Biden’s trip to Normandy raised the stakes for his re-election

President Joe Biden may have done some of his best campaigning for his re-election by going to France for four days.

To be clear, the commander in chief’s visit to Normandy was nonpolitical, but his presence among European leaders, the stirring rhetoric of his D-Day anniversary speech and the contrast it drew with presumptive Republican nominee Donald Trump helped his re-election effort immensely.

As a former campaign event planner, I saw five clear benefits from the trip for Biden’s image:

  1. It was a reminder that the president is leader of the free world. The United States plays a critical role in preserving freedom around the world, something that Biden reminded the audience in his speech about the heroic effort to defeat the Nazis and which was subtly reinforced by his meeting with Ukrainian President Volodymyr Zelenskyy in Paris. This drew a sharp contrast with Trump, who heaps praise on authoritarian leaders like Kim Jong Un and Vladimir Putin.
  2. The trip resonated with older voters who Biden needs. D-Day doesn’t just matter to the generation that stormed the beaches, but also their children, who couldn’t help but recall Ronald Reagan’s great speech at the same location. In this setting, Biden’s age and experience in foreign policy — which gives him the perspective of a leader who has lived through World War II, the Cold War and is now beating back authoritarian threats in his own country — become more of a virtue than a vulnerability. This trip resonated with a critical voting bloc of older Americans — including Republicans and independents — for whom preserving democracy is a primary issue.
  3. Europe’s troubles put America’s decision in stark relief. Right-wing parties’ victories in last week’s European Union elections and French President Emmanuel Macron’s dramatic calling of elections in the face of losses to the Le Pen party put the stakes of the U.S. election into a sobering relief. There is something more profound at stake than a tiresome rematch between two old men; democracy at home and abroad is on the ballot. Americans will get another reminder of those stakes when the president visits Italy — currently led by a right-wing leader, as it was in World War II — later this week for the G7.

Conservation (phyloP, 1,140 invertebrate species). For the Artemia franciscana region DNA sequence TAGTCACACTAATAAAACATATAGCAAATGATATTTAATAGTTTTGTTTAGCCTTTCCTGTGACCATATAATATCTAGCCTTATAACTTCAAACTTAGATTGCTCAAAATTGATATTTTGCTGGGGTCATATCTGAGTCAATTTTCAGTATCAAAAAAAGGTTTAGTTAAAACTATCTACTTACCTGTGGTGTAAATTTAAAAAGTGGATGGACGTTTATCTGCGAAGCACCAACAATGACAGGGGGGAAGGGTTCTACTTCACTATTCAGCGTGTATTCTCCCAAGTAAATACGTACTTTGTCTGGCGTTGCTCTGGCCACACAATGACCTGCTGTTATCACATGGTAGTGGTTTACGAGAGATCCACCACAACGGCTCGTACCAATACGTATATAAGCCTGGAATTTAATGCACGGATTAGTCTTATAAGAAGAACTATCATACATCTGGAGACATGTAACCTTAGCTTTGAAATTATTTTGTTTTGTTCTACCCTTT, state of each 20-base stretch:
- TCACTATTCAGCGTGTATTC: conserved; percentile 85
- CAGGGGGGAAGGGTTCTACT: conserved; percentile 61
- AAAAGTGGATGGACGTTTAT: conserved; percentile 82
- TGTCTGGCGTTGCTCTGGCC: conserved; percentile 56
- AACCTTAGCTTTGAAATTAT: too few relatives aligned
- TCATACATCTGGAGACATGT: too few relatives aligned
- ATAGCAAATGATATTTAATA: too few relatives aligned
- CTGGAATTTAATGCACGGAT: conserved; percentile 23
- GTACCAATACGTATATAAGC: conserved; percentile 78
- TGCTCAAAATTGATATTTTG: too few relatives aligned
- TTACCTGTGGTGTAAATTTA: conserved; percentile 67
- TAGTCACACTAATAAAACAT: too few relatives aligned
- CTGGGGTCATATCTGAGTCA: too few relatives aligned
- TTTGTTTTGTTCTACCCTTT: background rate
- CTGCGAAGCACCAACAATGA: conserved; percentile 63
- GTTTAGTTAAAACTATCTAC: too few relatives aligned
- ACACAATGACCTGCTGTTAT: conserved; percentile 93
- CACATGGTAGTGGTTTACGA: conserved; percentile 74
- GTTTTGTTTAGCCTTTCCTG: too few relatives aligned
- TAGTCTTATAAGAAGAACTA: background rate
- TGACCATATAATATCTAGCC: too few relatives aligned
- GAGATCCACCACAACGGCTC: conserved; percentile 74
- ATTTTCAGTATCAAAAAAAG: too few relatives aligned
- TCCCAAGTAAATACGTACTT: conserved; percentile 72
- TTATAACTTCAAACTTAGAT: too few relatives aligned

4. Biden was the most popular politician there. American pundits may be scrutinizing Biden’s poll ratings compared to some of his predecessors, but compared to Europe’s leaders he’s George Washington on horseback. Biden continues to have higher approval ratings than other G7 leaders, and democratic leaders everywhere are under assault. There a larger geopolitical and demographic forces at play, and reality is that Biden is weathering the battles better than most leaders. This helps reaffirm that he is the right man at the right time for this job.
  5. The trip showcased Biden’s basic decency. One of his best contrasts with Trump is just his ability to relate to ordinary people and care about their struggles. The Normandy trip — with its respectful visits with veterans, bipartisan evoking of President Reagan’s D-Day speech, and extra time spent at cemeteries of American soldiers — was a key moment to remind Americans that our presidents can be strong leaders that stand as bulwarks to protect freedom as well as a decent human being. 

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